SARS-CoV-2

Coronavirus (SARS-CoV-2) is of significant concern worldwide, but what exactly is the virus, what does it cause and what is the concern?

What is SARS-CoV-2?

The phrase coronavirus has been used many times, technically whilst the virus is a coronavirus this phrase refers to the family of viruses rather than the specific virus itself. coronaviruses are a large family of viruses, some of these viruses cause illness in humans whilst others cause illness in animals (e.g. bats). Rarely, animal coronaviruses can evolve to spread among humans which can cause severe diseases [1].

In the case of the 2019 coronavirus outbreak, the specific virus itself is referred to as severe acute respiratory syndrome coronavirus 2 (SARS-CoV-2), this virus is responsible for a respiratory disease called COVID-19.

What are the symptoms?

The symptoms vary but are generally of a respiratory nature and can include fever, flu like symptoms (e.g. coughing, sore throat, fatigue) and shortness of breath. [2] A more in depth analysis by the WHO report the symptoms as per the below [5];

“As of 20 February 2020 and based on 55924 laboratory confirmed cases, typical signs and symptoms include: fever (87.9%), dry cough (67.7%), fatigue (38.1%), sputum production (33.4%), shortness of breath (18.6%), sore throat (13.9%), headache (13.6%), myalgia or arthralgia (14.8%), chills (11.4%), nausea or vomiting (5.0%), nasal congestion (4.8%), diarrhea (3.7%), and hemoptysis (0.9%), and conjunctival congestion (0.8%).”

How is it spread?

Whilst the spread mechanism of SARS-CoV-2 is not fully known, the virus is thought to spread mainly through person to person. This can include [3];

  • Between people who are in close contact with one and another.
  • Through respiratory droplets produced when an infected person coughs or sneezes.
  • It is also thought that the virus can spread through contact with contaminated surfaces.

A meta analysis by G. Kampf et al of 22 studies involving other coronaviruses determined that “Human coronaviruses can remain infectious on inanimate surfaces at room temperature for up to 9 days. At a temperature of 30°C or more the duration of persistence is shorter.” [4]. (Editorial: This may not be full viability but rather the presence of viral fragments which may or may not be virulent).

How long until symptoms occur?

The WHO reports that [5]; “People with COVID-19 generally develop signs and symptoms, including mild respiratory symptoms and fever, on an average of 5-6 days after infection (mean incubation period 5-6 days, range 1-14 days)”.

Who is most at risk of infection?

The groups of people with the highest risk of severe disease and death include people aged over 60 years as well as those with underlying conditions (e.g. hypertention, diabeters, cardiovascular disease, chronic respiratory disease and cancer). Disease in children is considered rare and mild with around 2.4% of cases reported amongst individuals under 19 years. A small proportion of those have developed severe (2.5%) or critical (0.2%) disease. [5]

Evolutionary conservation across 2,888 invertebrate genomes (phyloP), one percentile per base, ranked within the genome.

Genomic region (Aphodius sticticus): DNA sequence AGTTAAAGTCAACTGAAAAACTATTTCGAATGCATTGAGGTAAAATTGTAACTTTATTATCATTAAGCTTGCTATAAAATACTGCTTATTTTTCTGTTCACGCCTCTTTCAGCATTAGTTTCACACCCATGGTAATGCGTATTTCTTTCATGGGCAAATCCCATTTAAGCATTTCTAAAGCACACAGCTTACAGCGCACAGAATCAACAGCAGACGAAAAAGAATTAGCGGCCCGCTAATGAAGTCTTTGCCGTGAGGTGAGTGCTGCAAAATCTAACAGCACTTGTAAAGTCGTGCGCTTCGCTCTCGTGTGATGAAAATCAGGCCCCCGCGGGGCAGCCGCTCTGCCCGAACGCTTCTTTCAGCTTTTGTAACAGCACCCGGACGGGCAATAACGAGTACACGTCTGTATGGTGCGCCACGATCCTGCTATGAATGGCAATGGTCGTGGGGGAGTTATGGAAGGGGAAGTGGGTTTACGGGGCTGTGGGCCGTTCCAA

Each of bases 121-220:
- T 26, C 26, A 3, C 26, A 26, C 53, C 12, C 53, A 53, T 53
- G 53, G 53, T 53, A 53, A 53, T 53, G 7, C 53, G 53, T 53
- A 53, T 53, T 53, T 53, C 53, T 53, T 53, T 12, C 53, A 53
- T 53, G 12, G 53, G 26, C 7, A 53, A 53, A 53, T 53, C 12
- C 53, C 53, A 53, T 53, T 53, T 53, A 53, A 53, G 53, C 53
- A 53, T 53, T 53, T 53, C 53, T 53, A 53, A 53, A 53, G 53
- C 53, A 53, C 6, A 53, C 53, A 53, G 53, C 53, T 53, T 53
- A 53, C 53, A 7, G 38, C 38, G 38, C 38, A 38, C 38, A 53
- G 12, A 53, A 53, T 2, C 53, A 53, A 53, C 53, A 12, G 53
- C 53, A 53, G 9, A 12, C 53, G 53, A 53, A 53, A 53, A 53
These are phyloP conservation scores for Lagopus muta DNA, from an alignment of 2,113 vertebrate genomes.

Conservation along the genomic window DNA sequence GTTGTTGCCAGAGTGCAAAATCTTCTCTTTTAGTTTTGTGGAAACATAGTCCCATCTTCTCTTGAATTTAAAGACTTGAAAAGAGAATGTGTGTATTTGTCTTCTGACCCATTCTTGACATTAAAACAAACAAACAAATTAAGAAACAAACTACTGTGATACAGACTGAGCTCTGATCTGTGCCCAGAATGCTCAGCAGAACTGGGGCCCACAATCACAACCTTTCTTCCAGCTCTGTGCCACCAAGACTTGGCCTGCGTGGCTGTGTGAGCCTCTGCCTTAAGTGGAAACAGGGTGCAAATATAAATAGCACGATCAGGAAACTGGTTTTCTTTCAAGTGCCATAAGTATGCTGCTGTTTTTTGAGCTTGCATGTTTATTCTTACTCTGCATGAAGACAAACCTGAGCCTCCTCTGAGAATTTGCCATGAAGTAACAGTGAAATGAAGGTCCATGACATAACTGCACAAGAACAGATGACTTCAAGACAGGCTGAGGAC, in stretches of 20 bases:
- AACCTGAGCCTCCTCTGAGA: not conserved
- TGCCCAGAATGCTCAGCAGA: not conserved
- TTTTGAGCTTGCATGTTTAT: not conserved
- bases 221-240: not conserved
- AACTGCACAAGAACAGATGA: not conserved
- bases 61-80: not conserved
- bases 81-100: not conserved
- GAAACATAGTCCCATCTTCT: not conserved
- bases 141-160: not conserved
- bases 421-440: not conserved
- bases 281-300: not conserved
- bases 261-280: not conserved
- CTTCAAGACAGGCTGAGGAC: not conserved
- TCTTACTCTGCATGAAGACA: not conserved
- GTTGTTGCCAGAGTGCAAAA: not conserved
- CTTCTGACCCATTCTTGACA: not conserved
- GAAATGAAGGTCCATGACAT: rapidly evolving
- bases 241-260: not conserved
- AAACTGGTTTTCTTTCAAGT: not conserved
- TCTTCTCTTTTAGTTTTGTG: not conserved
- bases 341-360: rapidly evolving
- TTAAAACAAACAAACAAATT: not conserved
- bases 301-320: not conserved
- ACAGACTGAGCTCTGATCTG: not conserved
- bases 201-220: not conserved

What is the spread rate?

One of the terms used is R0 (or R-naught), this is a measure of how contagious an infectious disease is, whilst the R0 number for SARS-CoV-2 varies, the WHO report [5] places it at around 2 – 2.5 which means that on average, each infected person will spread it between 2 – 2.5. TO put it in perspective the R0 value for Measles is 12 – 18, whilst the pandemic (H1N1) 2009 influenza virus has a R0 of 1.2 to 1.6 [7].

It should be noted that the R0 value is not fixed and may differ in regions.

What is the mortality rate?

The WHO estimates (as of 5th March 2020) place the mortality rate at 3.4%, this is compared to around 1% mortality rate for the seasonal flu [8]. There is some speculation that this number may be inflated, as a proportion of the population may not seek medical treatment and recover but not be counted in the statistics.

Evolution of SARS-CoV-2?

Research is indicating that there may be two variants of SARS-CoV-2, this includes the L type in addition to the S type. The S type is suggested to be the ancestral type of the virus and is present in around 30% of cases, whilst the L type is more aggressive and is more prevalent in around 70% of cases [9].

*Disclaimer: The following is information I have compiled, its accuracy cannot be guaranteed and it is not designed to provide advice and/or medical information. Digest at your own risk.

References & Endnotes:

[1] https://www.who.int/emergencies/diseases/novel-coronavirus-2019/technical-guidance/naming-the-coronavirus-disease-(covid-2019)-and-the-virus-that-causes-it

[2] https://www.health.gov.au/health-topics/novel-coronavirus-2019-ncov

[3] https://www.cdc.gov/coronavirus/2019-ncov/about/transmission.html

[4] https://www.journalofhospitalinfection.com/article/S0195-6701(20)30046-3/fulltext

[5] https://www.who.int/docs/default-source/coronaviruse/who-china-joint-mission-on-covid-19-final-report.pdf

[6] https://en.wikipedia.org/wiki/Basic_reproduction_number

[7] https://www.who.int/influenza/resources/research/research_agenda_influenza_stream_2_limiting_spread.pdf

[8] https://www.worldometers.info/coronavirus/coronavirus-death-rate/#who-03-03-20

[9] https://academic.oup.com/nsr/advance-article/doi/10.1093/nsr/nwaa036/5775463?searchresult=1

Right click has been disabled on this site.